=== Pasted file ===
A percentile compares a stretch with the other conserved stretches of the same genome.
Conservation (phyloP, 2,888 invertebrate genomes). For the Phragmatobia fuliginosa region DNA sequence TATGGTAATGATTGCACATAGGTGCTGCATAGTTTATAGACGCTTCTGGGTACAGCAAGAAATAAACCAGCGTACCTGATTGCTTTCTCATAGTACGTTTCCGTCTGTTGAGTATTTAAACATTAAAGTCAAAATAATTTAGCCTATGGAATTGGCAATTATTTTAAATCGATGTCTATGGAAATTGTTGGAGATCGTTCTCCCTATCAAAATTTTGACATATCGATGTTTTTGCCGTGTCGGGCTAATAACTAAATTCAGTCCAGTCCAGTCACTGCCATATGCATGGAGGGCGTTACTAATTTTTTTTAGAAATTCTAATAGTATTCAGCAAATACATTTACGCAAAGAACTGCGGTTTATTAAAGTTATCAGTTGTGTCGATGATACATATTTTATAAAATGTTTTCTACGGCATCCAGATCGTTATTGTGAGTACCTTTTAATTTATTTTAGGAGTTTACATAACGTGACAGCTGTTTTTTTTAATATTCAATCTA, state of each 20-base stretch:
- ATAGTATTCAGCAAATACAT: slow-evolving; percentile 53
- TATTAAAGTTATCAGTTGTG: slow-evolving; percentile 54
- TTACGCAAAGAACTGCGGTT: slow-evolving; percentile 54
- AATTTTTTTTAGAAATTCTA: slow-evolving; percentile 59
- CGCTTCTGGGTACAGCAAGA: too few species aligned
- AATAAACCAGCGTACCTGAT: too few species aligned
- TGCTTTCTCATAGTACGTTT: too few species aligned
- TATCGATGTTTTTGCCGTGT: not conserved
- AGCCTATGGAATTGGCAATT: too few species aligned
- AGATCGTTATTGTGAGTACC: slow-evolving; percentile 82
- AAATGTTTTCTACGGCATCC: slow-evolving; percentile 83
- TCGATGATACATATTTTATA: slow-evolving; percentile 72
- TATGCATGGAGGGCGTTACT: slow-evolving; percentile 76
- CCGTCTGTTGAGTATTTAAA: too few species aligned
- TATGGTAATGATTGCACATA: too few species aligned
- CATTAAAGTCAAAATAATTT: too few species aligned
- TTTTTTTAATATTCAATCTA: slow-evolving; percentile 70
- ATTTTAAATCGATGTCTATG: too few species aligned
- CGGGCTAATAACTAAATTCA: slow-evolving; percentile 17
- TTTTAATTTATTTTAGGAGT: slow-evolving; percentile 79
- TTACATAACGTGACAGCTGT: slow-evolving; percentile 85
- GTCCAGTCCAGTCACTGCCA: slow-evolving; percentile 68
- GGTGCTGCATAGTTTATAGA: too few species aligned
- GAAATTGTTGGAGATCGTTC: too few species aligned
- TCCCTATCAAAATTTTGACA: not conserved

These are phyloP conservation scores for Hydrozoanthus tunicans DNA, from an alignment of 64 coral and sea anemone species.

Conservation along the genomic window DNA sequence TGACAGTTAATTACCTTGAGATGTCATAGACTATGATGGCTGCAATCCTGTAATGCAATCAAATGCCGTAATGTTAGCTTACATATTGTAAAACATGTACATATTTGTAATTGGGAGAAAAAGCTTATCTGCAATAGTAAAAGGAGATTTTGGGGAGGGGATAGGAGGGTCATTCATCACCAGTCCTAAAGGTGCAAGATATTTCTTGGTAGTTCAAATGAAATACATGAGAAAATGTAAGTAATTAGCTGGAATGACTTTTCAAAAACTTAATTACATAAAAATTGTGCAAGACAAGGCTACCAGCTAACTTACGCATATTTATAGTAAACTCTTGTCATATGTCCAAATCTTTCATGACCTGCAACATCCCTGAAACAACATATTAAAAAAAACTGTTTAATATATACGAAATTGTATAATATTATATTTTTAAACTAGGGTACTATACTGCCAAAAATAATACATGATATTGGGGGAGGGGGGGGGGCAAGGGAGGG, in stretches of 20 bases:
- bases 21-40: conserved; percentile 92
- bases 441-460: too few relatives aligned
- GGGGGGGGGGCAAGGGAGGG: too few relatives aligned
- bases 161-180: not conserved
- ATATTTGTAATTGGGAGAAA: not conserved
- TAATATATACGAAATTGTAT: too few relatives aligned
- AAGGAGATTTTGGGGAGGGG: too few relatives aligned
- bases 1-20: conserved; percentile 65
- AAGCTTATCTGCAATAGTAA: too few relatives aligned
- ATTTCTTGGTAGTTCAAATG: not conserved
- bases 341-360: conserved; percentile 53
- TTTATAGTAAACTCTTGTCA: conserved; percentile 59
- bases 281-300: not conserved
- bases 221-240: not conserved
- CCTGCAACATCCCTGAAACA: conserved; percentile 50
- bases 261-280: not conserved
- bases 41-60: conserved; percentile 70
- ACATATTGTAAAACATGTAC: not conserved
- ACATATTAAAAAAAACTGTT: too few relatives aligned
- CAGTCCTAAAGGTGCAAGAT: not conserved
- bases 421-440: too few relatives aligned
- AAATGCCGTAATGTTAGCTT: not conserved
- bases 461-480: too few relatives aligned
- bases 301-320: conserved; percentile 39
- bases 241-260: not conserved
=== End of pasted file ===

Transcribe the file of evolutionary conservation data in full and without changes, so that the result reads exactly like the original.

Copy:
A percentile compares a stretch with the other conserved stretches of the same genome.
Conservation (phyloP, 2,888 invertebrate genomes). For the Phragmatobia fuliginosa region DNA sequence TATGGTAATGATTGCACATAGGTGCTGCATAGTTTATAGACGCTTCTGGGTACAGCAAGAAATAAACCAGCGTACCTGATTGCTTTCTCATAGTACGTTTCCGTCTGTTGAGTATTTAAACATTAAAGTCAAAATAATTTAGCCTATGGAATTGGCAATTATTTTAAATCGATGTCTATGGAAATTGTTGGAGATCGTTCTCCCTATCAAAATTTTGACATATCGATGTTTTTGCCGTGTCGGGCTAATAACTAAATTCAGTCCAGTCCAGTCACTGCCATATGCATGGAGGGCGTTACTAATTTTTTTTAGAAATTCTAATAGTATTCAGCAAATACATTTACGCAAAGAACTGCGGTTTATTAAAGTTATCAGTTGTGTCGATGATACATATTTTATAAAATGTTTTCTACGGCATCCAGATCGTTATTGTGAGTACCTTTTAATTTATTTTAGGAGTTTACATAACGTGACAGCTGTTTTTTTTAATATTCAATCTA, state of each 20-base stretch:
- ATAGTATTCAGCAAATACAT: slow-evolving; percentile 53
- TATTAAAGTTATCAGTTGTG: slow-evolving; percentile 54
- TTACGCAAAGAACTGCGGTT: slow-evolving; percentile 54
- AATTTTTTTTAGAAATTCTA: slow-evolving; percentile 59
- CGCTTCTGGGTACAGCAAGA: too few species aligned
- AATAAACCAGCGTACCTGAT: too few species aligned
- TGCTTTCTCATAGTACGTTT: too few species aligned
- TATCGATGTTTTTGCCGTGT: not conserved
- AGCCTATGGAATTGGCAATT: too few species aligned
- AGATCGTTATTGTGAGTACC: slow-evolving; percentile 82
- AAATGTTTTCTACGGCATCC: slow-evolving; percentile 83
- TCGATGATACATATTTTATA: slow-evolving; percentile 72
- TATGCATGGAGGGCGTTACT: slow-evolving; percentile 76
- CCGTCTGTTGAGTATTTAAA: too few species aligned
- TATGGTAATGATTGCACATA: too few species aligned
- CATTAAAGTCAAAATAATTT: too few species aligned
- TTTTTTTAATATTCAATCTA: slow-evolving; percentile 70
- ATTTTAAATCGATGTCTATG: too few species aligned
- CGGGCTAATAACTAAATTCA: slow-evolving; percentile 17
- TTTTAATTTATTTTAGGAGT: slow-evolving; percentile 79
- TTACATAACGTGACAGCTGT: slow-evolving; percentile 85
- GTCCAGTCCAGTCACTGCCA: slow-evolving; percentile 68
- GGTGCTGCATAGTTTATAGA: too few species aligned
- GAAATTGTTGGAGATCGTTC: too few species aligned
- TCCCTATCAAAATTTTGACA: not conserved

These are phyloP conservation scores for Hydrozoanthus tunicans DNA, from an alignment of 64 coral and sea anemone species.

Conservation along the genomic window DNA sequence TGACAGTTAATTACCTTGAGATGTCATAGACTATGATGGCTGCAATCCTGTAATGCAATCAAATGCCGTAATGTTAGCTTACATATTGTAAAACATGTACATATTTGTAATTGGGAGAAAAAGCTTATCTGCAATAGTAAAAGGAGATTTTGGGGAGGGGATAGGAGGGTCATTCATCACCAGTCCTAAAGGTGCAAGATATTTCTTGGTAGTTCAAATGAAATACATGAGAAAATGTAAGTAATTAGCTGGAATGACTTTTCAAAAACTTAATTACATAAAAATTGTGCAAGACAAGGCTACCAGCTAACTTACGCATATTTATAGTAAACTCTTGTCATATGTCCAAATCTTTCATGACCTGCAACATCCCTGAAACAACATATTAAAAAAAACTGTTTAATATATACGAAATTGTATAATATTATATTTTTAAACTAGGGTACTATACTGCCAAAAATAATACATGATATTGGGGGAGGGGGGGGGGCAAGGGAGGG, in stretches of 20 bases:
- bases 21-40: conserved; percentile 92
- bases 441-460: too few relatives aligned
- GGGGGGGGGGCAAGGGAGGG: too few relatives aligned
- bases 161-180: not conserved
- ATATTTGTAATTGGGAGAAA: not conserved
- TAATATATACGAAATTGTAT: too few relatives aligned
- AAGGAGATTTTGGGGAGGGG: too few relatives aligned
- bases 1-20: conserved; percentile 65
- AAGCTTATCTGCAATAGTAA: too few relatives aligned
- ATTTCTTGGTAGTTCAAATG: not conserved
- bases 341-360: conserved; percentile 53
- TTTATAGTAAACTCTTGTCA: conserved; percentile 59
- bases 281-300: not conserved
- bases 221-240: not conserved
- CCTGCAACATCCCTGAAACA: conserved; percentile 50
- bases 261-280: not conserved
- bases 41-60: conserved; percentile 70
- ACATATTGTAAAACATGTAC: not conserved
- ACATATTAAAAAAAACTGTT: too few relatives aligned
- CAGTCCTAAAGGTGCAAGAT: not conserved
- bases 421-440: too few relatives aligned
- AAATGCCGTAATGTTAGCTT: not conserved
- bases 461-480: too few relatives aligned
- bases 301-320: conserved; percentile 39
- bases 241-260: not conserved